MI-Connection cracking down on ‘unauthorized’ customers
by Staff Writer
by Frank DeLoache
DAVIDSON – Alan Hall’s job is to make MI-Connection profitable, and he can’t do that if people are taking cable TV, Internet or phone services without paying for them.
Two teams of auditors in brightly branded vans are about to start a street-by-street check of MI-Connection’s territory to ferret out any “unauthorized” customers.
When he first took the job of general manager 18 months ago, Hall had his staff take a sample audit of neighborhoods served by MI-Connection. The staff found that 8 percent – almost 1 in 10 customers – were not paying for the service. He told the MI-Connection board last week he has no reason to believe that proportion has shrunk.
Notice, Hall doesn’t say those folks stole the service. When Adelphia went bankrupt, Time Warner operated the service for a while before Mooresville and Davidson bought the company. So a customer’s disconnect order might have been lost in the transition, Hall said. “Someone may have made a mistake.”
He’d much rather keep the customers and just move them from the “unauthorized” to the “paying” category.
But the company is getting serious about those who don’t want to pay. In the past six months, as MI-Connection crews have happened upon homes that shouldn’t have service, MI-Connection officials either get a payment for continuing service or disconnect the account, Hall said. Then, they come back in 30 days to make sure the customer hasn’t reconnected the service.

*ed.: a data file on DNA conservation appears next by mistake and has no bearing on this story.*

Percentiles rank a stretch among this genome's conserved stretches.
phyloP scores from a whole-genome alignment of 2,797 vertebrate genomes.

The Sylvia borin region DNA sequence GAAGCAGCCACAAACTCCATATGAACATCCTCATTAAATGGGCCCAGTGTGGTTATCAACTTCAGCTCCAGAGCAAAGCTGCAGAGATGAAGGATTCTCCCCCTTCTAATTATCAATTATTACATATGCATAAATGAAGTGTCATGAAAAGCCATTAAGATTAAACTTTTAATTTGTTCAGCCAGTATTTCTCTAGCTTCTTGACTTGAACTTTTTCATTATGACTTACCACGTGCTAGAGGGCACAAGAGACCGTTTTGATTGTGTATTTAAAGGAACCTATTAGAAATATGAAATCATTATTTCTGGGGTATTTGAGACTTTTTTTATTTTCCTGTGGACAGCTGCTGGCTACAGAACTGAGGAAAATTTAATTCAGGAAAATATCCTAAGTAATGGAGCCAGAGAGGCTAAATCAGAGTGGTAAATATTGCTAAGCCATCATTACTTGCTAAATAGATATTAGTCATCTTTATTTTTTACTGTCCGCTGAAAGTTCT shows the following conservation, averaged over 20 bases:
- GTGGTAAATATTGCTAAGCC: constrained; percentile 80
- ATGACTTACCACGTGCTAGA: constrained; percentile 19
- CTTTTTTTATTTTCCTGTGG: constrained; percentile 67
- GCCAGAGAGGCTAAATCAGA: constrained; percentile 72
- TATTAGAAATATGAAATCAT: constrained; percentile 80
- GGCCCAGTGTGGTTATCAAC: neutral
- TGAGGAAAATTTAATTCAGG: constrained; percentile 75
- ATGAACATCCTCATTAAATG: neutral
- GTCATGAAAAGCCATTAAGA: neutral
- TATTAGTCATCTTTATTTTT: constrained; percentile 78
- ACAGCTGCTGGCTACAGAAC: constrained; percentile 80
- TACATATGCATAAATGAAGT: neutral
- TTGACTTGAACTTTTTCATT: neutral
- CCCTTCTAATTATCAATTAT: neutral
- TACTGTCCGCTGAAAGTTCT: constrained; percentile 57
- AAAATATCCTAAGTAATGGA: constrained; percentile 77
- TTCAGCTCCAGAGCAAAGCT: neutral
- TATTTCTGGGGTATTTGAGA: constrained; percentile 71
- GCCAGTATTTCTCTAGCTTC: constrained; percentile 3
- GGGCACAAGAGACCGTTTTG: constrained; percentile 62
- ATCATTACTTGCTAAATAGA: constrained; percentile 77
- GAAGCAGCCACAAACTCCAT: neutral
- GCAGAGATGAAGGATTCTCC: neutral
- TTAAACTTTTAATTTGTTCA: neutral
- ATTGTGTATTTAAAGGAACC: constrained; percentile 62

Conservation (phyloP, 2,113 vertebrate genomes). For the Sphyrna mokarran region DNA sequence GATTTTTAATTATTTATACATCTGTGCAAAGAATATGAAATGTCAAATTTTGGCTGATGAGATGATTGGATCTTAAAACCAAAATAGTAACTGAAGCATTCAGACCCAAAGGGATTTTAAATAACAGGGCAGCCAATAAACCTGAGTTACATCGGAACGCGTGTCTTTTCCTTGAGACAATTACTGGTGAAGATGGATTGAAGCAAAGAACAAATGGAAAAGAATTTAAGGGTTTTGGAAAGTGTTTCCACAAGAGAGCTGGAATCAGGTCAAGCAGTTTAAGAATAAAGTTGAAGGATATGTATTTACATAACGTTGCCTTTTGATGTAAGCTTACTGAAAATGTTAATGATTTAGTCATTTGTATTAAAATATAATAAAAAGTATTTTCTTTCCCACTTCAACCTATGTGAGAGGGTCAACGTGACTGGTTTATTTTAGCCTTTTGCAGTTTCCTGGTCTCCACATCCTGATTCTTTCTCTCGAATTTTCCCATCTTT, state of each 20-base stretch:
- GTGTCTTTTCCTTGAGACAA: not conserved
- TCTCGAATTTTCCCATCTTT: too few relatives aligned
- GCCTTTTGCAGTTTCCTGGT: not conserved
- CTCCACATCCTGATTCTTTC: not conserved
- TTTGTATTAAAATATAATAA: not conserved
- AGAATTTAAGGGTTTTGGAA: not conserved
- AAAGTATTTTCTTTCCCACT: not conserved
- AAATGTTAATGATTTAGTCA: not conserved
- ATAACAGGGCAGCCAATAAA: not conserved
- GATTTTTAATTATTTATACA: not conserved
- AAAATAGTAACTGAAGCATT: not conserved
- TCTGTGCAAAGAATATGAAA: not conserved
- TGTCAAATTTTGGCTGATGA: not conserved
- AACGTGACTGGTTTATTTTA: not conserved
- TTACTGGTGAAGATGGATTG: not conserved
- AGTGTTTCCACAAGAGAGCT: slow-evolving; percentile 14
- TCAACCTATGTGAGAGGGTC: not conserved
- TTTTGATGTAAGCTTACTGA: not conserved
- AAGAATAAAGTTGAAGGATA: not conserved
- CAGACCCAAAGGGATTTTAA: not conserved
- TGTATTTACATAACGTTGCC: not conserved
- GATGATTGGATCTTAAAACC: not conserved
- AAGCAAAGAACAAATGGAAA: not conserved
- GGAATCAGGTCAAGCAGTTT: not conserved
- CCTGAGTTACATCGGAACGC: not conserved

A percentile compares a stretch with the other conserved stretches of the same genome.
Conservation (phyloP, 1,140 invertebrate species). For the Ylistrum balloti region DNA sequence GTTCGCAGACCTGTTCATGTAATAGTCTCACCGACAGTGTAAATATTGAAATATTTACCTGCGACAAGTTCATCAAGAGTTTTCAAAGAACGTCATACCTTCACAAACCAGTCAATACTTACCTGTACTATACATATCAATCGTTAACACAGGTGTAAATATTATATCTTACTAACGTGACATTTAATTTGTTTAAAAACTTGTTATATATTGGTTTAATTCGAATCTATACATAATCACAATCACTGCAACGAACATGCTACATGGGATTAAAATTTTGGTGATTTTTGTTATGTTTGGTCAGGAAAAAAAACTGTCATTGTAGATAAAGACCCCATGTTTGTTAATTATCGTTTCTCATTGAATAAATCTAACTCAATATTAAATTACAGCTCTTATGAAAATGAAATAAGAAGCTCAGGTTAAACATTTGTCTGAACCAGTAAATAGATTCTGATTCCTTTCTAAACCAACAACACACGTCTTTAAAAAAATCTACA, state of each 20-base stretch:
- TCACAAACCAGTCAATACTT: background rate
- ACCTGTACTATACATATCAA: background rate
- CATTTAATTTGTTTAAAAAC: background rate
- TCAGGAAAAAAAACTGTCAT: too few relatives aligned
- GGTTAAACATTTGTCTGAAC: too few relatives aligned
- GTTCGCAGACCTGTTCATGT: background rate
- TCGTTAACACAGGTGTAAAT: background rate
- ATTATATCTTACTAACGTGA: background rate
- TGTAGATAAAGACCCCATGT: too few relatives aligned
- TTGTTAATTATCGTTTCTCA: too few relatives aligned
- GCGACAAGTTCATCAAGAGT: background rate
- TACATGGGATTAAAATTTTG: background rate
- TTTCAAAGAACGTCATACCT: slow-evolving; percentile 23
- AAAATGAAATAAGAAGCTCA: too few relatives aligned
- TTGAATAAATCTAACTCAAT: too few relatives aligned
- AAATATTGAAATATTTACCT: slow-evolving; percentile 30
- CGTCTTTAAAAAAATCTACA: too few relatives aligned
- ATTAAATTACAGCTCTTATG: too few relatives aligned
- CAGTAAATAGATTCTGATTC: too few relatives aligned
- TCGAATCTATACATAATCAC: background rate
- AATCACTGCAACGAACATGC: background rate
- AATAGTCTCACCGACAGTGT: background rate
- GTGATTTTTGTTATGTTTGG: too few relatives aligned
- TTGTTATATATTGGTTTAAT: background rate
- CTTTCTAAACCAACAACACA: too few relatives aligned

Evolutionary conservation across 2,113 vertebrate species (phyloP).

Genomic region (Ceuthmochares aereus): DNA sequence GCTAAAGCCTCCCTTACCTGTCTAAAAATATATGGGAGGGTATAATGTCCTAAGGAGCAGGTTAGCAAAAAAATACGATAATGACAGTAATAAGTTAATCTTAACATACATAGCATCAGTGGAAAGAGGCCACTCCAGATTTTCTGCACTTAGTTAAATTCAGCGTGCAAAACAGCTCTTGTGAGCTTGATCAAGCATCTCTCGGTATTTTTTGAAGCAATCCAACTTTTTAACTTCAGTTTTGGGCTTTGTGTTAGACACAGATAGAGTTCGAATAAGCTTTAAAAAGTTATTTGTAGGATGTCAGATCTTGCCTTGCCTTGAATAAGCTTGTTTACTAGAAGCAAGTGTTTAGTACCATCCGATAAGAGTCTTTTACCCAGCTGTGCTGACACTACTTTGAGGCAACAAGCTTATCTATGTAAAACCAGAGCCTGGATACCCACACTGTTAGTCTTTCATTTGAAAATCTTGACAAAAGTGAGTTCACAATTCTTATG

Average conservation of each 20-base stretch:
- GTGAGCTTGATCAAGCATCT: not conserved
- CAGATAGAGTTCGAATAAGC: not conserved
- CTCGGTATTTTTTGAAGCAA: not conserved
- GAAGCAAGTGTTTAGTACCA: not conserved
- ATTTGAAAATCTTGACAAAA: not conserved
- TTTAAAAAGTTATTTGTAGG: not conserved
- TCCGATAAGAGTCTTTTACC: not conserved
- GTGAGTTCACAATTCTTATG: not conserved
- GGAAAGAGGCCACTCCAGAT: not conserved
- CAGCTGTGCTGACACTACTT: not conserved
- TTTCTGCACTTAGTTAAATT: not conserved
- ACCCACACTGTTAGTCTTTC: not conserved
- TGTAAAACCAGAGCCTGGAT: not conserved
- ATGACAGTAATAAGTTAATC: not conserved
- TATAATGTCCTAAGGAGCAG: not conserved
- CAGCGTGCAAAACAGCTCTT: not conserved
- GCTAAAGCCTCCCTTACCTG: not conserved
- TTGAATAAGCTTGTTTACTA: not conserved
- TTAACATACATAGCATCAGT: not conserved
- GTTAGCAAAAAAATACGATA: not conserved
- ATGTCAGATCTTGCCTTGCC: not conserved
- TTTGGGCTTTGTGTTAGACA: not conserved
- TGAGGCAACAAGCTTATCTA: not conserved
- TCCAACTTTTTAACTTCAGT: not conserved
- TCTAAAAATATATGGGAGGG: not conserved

If they find the service restored, they call police.
MI-Connection has filed theft charges in eight cases in Cornelius and Mooresville. None in Davidson, so far.
Customers can get a fine of up to $500 for stealing the services, Hall told MI-Connection directors. Some of those cases remain active, Hall told the Herald later, and in some cases, MI-Connection has agreed to drop a charge if customers will pay for two or three months of back service.
Hall believes the auditors will pay for themselves with no problem. The vans didn’t cost extra, either. MI-Connection is using vans the company already had that are too small to carry all the equipment a regular crew needs.
More sales people, too
MI-Connection is also hiring three people to work door-to-door sales.
Combined with an in-house telemarketing sales team, MI-Connection plans to ratchet up its marketing, particularly its top-of-the line, revenue-producing services such as fiber-optic cable, with extra bandwidth for data services, and multi-channel cable TV offerings.
At the July 28 board meeting, Chairman John Venzon asked David Auger, a former Time-Warner executive who is consulting with MI-Connection, if the company needs to always offer the lowest price in the market,
That low price point only serves as a “beacon price” that attracts customers, Auger said, “and the rest is upselling,”
Dish Network has perfected the technique, Auger said, and he believes MI-Connection can take away Dish Network customers by offering superior products and service. Price is not always the determining factor for customers, Auger said. He recommends MI-Connection gather marketing information on non-subscribers and competitors’ customers, especially those using Dish Network.